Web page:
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Former sex slaves protest against foundation to be launched this week

All News 15:18 July 25, 2016

SEOUL, July 25 (Yonhap) -- South Korean women who were sexually abused by Japanese soldiers during the country's colonial occupation period (1910-45) denounced the government for "unilaterally" pushing forward with a foundation dedicated to the victims.

In December, South Korea and Japan reached a landmark deal in which Tokyo apologized for its colonial-era atrocities and agreed to provide 1 billion yen (US$9.4 million) for the creation of a foundation aimed at supporting the victims, euphemistically called comfort women.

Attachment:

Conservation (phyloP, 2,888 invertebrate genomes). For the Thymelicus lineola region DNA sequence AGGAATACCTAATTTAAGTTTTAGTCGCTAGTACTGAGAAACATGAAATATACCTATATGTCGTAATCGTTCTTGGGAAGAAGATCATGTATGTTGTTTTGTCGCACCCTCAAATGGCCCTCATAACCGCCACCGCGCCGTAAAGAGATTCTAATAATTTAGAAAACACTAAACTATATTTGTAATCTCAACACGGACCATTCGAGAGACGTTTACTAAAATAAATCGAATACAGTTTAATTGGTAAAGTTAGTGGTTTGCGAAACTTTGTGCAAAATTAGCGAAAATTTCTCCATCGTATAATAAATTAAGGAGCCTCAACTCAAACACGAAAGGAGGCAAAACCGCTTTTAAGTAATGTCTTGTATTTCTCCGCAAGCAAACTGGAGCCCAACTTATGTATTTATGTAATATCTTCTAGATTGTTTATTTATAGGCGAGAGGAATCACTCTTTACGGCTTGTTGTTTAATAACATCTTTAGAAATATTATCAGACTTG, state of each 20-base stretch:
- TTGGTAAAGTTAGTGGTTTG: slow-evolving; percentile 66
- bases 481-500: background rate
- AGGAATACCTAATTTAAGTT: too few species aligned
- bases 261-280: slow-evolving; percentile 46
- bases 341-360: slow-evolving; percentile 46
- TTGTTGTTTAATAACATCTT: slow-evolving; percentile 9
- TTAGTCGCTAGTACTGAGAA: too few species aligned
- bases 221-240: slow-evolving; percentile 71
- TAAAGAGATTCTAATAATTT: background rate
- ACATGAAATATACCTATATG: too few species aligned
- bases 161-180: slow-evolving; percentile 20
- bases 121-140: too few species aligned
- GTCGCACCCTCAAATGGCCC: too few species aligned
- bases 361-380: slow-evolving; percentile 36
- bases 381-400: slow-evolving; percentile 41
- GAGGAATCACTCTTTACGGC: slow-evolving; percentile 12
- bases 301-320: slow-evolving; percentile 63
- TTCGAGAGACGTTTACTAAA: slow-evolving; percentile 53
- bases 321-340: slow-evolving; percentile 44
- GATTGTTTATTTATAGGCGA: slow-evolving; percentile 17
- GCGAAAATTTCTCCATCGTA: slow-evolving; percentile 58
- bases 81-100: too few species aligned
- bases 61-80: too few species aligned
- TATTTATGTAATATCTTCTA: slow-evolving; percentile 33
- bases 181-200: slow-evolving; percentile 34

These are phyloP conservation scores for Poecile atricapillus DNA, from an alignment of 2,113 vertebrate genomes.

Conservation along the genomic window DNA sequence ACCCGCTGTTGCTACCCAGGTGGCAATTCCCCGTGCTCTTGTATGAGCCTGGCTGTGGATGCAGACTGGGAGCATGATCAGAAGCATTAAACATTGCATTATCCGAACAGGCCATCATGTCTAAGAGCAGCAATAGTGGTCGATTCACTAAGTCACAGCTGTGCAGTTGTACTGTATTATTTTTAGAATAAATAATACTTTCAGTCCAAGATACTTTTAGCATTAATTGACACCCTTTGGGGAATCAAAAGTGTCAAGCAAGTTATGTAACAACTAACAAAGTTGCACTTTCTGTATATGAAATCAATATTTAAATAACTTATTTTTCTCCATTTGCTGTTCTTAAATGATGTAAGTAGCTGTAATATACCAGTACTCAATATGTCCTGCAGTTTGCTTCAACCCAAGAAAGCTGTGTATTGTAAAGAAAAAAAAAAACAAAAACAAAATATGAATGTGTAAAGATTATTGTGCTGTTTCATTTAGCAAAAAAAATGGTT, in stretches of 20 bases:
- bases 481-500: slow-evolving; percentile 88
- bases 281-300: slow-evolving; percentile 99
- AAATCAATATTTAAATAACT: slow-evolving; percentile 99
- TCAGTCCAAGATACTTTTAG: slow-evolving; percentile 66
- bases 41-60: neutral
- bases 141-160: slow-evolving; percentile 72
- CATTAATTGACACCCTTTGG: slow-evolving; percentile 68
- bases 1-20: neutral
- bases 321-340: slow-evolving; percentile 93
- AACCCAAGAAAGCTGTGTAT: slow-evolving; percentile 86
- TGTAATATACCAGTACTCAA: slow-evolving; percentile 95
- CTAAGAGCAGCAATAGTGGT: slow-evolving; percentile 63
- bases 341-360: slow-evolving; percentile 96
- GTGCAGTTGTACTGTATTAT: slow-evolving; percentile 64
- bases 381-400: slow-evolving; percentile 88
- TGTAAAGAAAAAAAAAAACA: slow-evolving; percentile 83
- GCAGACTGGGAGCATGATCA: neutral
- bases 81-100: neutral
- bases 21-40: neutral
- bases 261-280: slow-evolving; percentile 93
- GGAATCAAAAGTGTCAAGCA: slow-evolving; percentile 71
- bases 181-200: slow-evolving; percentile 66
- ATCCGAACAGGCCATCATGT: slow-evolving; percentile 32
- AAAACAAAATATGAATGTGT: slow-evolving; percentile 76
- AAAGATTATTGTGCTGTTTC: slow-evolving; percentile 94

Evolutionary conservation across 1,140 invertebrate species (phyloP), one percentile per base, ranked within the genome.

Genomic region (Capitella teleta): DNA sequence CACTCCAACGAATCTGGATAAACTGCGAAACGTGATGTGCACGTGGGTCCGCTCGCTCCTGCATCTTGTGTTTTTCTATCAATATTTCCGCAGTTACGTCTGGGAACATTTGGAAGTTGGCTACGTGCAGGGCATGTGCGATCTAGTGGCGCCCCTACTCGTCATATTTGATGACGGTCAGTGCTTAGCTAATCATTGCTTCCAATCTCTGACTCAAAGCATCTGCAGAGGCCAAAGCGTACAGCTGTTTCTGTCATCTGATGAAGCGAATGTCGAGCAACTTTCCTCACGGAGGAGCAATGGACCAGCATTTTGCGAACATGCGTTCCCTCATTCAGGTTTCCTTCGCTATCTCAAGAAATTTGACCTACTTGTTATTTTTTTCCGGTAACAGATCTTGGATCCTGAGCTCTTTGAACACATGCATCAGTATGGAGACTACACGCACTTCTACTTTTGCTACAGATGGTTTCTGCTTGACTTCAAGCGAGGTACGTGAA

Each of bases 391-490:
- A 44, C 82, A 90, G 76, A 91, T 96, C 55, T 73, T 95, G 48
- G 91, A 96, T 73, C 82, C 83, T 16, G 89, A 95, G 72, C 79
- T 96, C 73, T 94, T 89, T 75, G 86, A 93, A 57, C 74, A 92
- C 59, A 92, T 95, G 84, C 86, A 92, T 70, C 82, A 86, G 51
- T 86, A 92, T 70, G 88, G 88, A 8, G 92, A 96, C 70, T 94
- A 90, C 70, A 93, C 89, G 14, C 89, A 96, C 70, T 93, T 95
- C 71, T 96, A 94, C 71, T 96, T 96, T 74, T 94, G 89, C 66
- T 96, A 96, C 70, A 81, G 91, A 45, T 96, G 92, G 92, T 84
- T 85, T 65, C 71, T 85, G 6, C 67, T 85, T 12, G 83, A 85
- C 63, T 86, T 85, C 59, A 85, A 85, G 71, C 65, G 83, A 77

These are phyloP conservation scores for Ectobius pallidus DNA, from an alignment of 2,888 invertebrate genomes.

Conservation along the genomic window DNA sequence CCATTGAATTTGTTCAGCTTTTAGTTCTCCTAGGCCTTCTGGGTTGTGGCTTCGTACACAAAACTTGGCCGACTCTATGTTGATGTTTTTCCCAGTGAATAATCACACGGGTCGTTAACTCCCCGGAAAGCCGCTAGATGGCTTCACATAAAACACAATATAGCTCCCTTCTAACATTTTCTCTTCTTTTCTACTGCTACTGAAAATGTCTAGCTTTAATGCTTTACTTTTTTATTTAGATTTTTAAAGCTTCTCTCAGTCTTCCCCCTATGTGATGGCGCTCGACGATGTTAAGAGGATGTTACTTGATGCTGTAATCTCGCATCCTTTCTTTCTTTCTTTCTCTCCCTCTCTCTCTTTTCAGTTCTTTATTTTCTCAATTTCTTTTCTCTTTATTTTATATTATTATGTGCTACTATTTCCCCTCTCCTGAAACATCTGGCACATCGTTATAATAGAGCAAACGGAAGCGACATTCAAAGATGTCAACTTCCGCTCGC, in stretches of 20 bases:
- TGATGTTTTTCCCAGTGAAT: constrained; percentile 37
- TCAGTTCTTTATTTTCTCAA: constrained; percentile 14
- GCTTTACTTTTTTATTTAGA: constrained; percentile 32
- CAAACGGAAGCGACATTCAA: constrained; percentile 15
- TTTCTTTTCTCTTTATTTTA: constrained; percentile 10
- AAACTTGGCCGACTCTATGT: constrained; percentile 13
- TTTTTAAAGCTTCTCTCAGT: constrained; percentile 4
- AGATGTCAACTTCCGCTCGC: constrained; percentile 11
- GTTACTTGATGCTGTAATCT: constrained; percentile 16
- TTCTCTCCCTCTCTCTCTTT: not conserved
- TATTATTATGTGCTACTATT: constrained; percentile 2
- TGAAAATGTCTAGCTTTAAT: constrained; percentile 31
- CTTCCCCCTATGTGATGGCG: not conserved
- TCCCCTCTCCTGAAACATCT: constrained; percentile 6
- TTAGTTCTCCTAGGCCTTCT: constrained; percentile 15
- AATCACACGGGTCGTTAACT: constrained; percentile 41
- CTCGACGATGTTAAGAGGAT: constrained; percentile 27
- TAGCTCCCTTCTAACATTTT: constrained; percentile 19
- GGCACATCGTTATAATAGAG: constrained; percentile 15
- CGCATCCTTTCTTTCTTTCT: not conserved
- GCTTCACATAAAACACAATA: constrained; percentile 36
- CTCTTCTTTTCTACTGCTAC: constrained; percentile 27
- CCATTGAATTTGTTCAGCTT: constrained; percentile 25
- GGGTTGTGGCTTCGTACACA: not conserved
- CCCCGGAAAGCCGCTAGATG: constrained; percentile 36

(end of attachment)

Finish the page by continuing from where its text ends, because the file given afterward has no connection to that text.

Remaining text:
The foundation will be officially launched Thursday, about seven months after the deal was reached.

The Korean Council for the Women Drafted for Military Sexual Slavery by Japan said the agreement was reached without prior consultation with the victims.

"South Korea and Japan made an agreement lacking proper apology and compensation," it said during a press conference held in front of the government complex in central Seoul.

The deal reached on Dec. 28 has been hailed by the international community as a step in the right direction given that the comfort women issue has been a long-standing obstacle to ties between the two neighboring countries.

Still, victims and liberal civic groups have accused the government of striking the deal without getting Japan's acknowledgment of legal responsibility.


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